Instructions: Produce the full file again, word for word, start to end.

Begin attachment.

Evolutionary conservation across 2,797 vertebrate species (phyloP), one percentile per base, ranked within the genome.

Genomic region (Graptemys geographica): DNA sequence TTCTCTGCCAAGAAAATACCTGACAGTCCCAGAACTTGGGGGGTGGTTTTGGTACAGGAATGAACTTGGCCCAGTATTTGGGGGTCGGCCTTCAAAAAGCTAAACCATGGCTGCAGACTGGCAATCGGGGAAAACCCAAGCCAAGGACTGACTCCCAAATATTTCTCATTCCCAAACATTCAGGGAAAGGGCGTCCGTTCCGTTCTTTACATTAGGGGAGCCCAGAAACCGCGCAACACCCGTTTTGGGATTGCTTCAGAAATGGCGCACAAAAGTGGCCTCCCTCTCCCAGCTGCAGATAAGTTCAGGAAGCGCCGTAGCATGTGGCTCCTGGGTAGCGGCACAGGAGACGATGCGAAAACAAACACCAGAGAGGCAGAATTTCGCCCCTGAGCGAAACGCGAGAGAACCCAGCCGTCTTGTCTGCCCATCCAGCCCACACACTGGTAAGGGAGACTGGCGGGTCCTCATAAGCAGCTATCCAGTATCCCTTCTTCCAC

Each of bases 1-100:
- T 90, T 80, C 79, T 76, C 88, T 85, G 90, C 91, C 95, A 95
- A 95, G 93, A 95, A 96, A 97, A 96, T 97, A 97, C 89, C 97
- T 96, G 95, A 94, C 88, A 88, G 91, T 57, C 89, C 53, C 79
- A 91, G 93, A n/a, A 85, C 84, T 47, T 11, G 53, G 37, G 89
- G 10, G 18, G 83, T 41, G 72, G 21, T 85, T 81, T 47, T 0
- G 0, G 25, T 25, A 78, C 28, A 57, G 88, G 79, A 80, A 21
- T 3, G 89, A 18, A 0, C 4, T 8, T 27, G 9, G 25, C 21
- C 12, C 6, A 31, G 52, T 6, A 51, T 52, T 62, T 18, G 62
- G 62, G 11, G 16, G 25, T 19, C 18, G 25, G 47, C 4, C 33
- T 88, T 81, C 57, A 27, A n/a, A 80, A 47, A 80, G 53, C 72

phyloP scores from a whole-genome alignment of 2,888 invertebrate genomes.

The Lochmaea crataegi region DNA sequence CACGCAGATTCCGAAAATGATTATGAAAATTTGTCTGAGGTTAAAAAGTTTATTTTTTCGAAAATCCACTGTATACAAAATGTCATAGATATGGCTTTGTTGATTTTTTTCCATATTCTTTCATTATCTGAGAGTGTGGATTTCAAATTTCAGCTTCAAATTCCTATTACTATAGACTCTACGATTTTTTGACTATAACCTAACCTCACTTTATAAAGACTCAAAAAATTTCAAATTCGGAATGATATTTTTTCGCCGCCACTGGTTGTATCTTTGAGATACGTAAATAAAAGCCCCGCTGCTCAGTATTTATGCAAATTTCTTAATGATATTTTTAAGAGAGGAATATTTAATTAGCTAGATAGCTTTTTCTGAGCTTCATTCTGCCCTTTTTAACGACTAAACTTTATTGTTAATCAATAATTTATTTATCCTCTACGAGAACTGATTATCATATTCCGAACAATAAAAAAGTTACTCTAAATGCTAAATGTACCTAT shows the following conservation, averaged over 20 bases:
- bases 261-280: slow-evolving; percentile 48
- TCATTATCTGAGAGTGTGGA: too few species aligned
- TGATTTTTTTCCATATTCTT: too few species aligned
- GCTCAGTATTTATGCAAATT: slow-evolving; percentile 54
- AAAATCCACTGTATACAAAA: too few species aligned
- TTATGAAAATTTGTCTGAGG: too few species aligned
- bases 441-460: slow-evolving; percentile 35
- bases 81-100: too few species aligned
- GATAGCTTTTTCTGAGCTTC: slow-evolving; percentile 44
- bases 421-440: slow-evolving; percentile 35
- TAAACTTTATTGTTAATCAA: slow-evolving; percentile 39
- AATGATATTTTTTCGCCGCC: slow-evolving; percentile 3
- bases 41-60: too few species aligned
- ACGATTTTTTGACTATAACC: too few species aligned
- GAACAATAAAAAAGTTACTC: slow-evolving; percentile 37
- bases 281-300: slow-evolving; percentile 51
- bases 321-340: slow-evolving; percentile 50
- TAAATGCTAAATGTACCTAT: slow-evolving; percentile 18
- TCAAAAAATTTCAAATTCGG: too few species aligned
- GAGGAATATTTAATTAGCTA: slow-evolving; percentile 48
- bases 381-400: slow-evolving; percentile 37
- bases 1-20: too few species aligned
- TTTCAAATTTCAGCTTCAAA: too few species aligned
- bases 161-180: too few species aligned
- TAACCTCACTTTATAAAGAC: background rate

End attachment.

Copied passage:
Evolutionary conservation across 2,797 vertebrate species (phyloP), one percentile per base, ranked within the genome.

Genomic region (Graptemys geographica): DNA sequence TTCTCTGCCAAGAAAATACCTGACAGTCCCAGAACTTGGGGGGTGGTTTTGGTACAGGAATGAACTTGGCCCAGTATTTGGGGGTCGGCCTTCAAAAAGCTAAACCATGGCTGCAGACTGGCAATCGGGGAAAACCCAAGCCAAGGACTGACTCCCAAATATTTCTCATTCCCAAACATTCAGGGAAAGGGCGTCCGTTCCGTTCTTTACATTAGGGGAGCCCAGAAACCGCGCAACACCCGTTTTGGGATTGCTTCAGAAATGGCGCACAAAAGTGGCCTCCCTCTCCCAGCTGCAGATAAGTTCAGGAAGCGCCGTAGCATGTGGCTCCTGGGTAGCGGCACAGGAGACGATGCGAAAACAAACACCAGAGAGGCAGAATTTCGCCCCTGAGCGAAACGCGAGAGAACCCAGCCGTCTTGTCTGCCCATCCAGCCCACACACTGGTAAGGGAGACTGGCGGGTCCTCATAAGCAGCTATCCAGTATCCCTTCTTCCAC

Each of bases 1-100:
- T 90, T 80, C 79, T 76, C 88, T 85, G 90, C 91, C 95, A 95
- A 95, G 93, A 95, A 96, A 97, A 96, T 97, A 97, C 89, C 97
- T 96, G 95, A 94, C 88, A 88, G 91, T 57, C 89, C 53, C 79
- A 91, G 93, A n/a, A 85, C 84, T 47, T 11, G 53, G 37, G 89
- G 10, G 18, G 83, T 41, G 72, G 21, T 85, T 81, T 47, T 0
- G 0, G 25, T 25, A 78, C 28, A 57, G 88, G 79, A 80, A 21
- T 3, G 89, A 18, A 0, C 4, T 8, T 27, G 9, G 25, C 21
- C 12, C 6, A 31, G 52, T 6, A 51, T 52, T 62, T 18, G 62
- G 62, G 11, G 16, G 25, T 19, C 18, G 25, G 47, C 4, C 33
- T 88, T 81, C 57, A 27, A n/a, A 80, A 47, A 80, G 53, C 72

phyloP scores from a whole-genome alignment of 2,888 invertebrate genomes.

The Lochmaea crataegi region DNA sequence CACGCAGATTCCGAAAATGATTATGAAAATTTGTCTGAGGTTAAAAAGTTTATTTTTTCGAAAATCCACTGTATACAAAATGTCATAGATATGGCTTTGTTGATTTTTTTCCATATTCTTTCATTATCTGAGAGTGTGGATTTCAAATTTCAGCTTCAAATTCCTATTACTATAGACTCTACGATTTTTTGACTATAACCTAACCTCACTTTATAAAGACTCAAAAAATTTCAAATTCGGAATGATATTTTTTCGCCGCCACTGGTTGTATCTTTGAGATACGTAAATAAAAGCCCCGCTGCTCAGTATTTATGCAAATTTCTTAATGATATTTTTAAGAGAGGAATATTTAATTAGCTAGATAGCTTTTTCTGAGCTTCATTCTGCCCTTTTTAACGACTAAACTTTATTGTTAATCAATAATTTATTTATCCTCTACGAGAACTGATTATCATATTCCGAACAATAAAAAAGTTACTCTAAATGCTAAATGTACCTAT shows the following conservation, averaged over 20 bases:
- bases 261-280: slow-evolving; percentile 48
- TCATTATCTGAGAGTGTGGA: too few species aligned
- TGATTTTTTTCCATATTCTT: too few species aligned
- GCTCAGTATTTATGCAAATT: slow-evolving; percentile 54
- AAAATCCACTGTATACAAAA: too few species aligned
- TTATGAAAATTTGTCTGAGG: too few species aligned
- bases 441-460: slow-evolving; percentile 35
- bases 81-100: too few species aligned
- GATAGCTTTTTCTGAGCTTC: slow-evolving; percentile 44
- bases 421-440: slow-evolving; percentile 35
- TAAACTTTATTGTTAATCAA: slow-evolving; percentile 39
- AATGATATTTTTTCGCCGCC: slow-evolving; percentile 3
- bases 41-60: too few species aligned
- ACGATTTTTTGACTATAACC: too few species aligned
- GAACAATAAAAAAGTTACTC: slow-evolving; percentile 37
- bases 281-300: slow-evolving; percentile 51
- bases 321-340: slow-evolving; percentile 50
- TAAATGCTAAATGTACCTAT: slow-evolving; percentile 18
- TCAAAAAATTTCAAATTCGG: too few species aligned
- GAGGAATATTTAATTAGCTA: slow-evolving; percentile 48
- bases 381-400: slow-evolving; percentile 37
- bases 1-20: too few species aligned
- TTTCAAATTTCAGCTTCAAA: too few species aligned
- bases 161-180: too few species aligned
- TAACCTCACTTTATAAAGAC: background rate